Neurons in the developing brain die via apoptosis after DNA damage, while neurons in the adult brain are generally resistant to these insults. The basis for this resistance is a matter of conjecture. We report here that cerebellar granule neurons (CGNs) in culture lose their competence to die in response to DNA damage as a function of time in culture. CGNs at either 1 day in vitro (DIV) or 7 DIV were treated with the DNA damaging agents camptothecin, UV or gamma-irradiation and neuronal survival measured. The younger neurons were effectively killed by these agents, while the older neurons displayed a significant resistance to killing. Neuronal survival did not change with time in culture when cells were treated with C2-ceramide or staurosporine, agents which do not target DNA. The resistance to UV irradiation developed over time in culture and was not due to changes in mitotic rate. Increases in DNA strand breakage, up-regulation of the levels of both p53 and its phosphorylated form and nuclear translocation of p53 were equivalent in both older and younger neurons, indicating a comparable p53 stress response. In addition, we show that treatment of older neurons with pharmacological inhibitors of distinct components of the DNA repair machinery promotes the accumulation of DNA damage and sensitizes these cells to the toxic effects of UV exposure. These data demonstrate that older neurons appear to be more proficient in DNA repair in comparison to their younger counterparts, and that this leads to increased survival after DNA damage.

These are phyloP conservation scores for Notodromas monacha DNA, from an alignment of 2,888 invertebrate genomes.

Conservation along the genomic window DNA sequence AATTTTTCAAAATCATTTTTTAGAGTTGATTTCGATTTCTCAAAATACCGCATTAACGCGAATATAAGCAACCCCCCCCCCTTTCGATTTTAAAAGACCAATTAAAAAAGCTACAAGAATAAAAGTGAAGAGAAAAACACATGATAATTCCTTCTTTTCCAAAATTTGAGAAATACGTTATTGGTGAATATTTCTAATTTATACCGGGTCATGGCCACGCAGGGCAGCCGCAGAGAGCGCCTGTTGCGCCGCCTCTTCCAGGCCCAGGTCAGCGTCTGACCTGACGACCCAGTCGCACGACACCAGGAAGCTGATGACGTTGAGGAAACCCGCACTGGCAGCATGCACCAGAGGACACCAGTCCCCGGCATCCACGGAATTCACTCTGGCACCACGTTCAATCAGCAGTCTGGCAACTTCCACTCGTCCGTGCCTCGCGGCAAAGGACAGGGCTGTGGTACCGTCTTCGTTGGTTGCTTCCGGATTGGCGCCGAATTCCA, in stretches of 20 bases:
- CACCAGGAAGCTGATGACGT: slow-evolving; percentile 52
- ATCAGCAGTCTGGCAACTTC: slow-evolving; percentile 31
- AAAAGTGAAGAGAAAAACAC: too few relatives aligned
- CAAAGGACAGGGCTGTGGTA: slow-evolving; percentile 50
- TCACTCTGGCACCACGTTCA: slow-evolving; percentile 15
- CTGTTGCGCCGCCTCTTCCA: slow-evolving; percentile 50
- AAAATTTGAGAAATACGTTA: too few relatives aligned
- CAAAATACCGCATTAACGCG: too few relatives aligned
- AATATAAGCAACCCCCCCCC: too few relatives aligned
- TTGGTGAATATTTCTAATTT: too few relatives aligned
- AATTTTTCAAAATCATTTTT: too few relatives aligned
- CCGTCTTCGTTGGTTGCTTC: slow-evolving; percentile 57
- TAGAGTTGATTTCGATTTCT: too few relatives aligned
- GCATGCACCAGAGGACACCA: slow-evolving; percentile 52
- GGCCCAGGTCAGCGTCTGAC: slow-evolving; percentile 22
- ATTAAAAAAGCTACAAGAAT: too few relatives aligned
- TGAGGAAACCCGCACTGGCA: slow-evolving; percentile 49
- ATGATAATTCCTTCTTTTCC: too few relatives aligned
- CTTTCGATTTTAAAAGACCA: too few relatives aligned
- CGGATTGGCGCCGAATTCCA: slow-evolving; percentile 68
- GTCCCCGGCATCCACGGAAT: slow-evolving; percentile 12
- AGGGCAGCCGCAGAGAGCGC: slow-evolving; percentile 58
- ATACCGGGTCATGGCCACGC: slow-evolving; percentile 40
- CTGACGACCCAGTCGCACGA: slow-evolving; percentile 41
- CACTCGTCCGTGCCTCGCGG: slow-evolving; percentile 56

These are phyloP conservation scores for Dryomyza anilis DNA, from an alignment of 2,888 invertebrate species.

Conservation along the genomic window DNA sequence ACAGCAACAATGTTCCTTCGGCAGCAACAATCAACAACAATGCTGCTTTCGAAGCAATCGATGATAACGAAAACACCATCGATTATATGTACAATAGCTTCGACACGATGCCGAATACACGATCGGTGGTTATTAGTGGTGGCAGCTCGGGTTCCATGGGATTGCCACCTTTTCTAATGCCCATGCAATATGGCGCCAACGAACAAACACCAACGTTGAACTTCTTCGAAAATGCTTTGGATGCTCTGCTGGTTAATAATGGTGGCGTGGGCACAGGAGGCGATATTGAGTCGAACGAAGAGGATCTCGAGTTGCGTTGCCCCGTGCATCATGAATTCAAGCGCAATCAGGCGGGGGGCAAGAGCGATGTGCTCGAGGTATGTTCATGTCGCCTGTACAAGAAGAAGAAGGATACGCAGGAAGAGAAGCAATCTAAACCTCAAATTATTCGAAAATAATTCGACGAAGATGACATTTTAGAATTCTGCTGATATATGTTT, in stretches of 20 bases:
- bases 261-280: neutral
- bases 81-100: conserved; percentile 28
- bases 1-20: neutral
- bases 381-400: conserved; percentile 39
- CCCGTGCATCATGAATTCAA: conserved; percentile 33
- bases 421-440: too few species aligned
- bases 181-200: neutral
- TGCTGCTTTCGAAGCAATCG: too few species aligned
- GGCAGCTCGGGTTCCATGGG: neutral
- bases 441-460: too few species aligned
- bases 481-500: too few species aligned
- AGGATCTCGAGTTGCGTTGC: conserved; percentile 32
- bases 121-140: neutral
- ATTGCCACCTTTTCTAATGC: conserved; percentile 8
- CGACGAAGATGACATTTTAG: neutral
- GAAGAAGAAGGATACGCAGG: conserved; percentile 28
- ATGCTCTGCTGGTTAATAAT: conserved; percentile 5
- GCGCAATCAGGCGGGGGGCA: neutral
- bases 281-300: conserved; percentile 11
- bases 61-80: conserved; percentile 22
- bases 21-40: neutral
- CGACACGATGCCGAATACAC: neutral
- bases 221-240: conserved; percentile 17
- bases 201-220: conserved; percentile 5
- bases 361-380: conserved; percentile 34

- granule neuron
- ionizing irradiation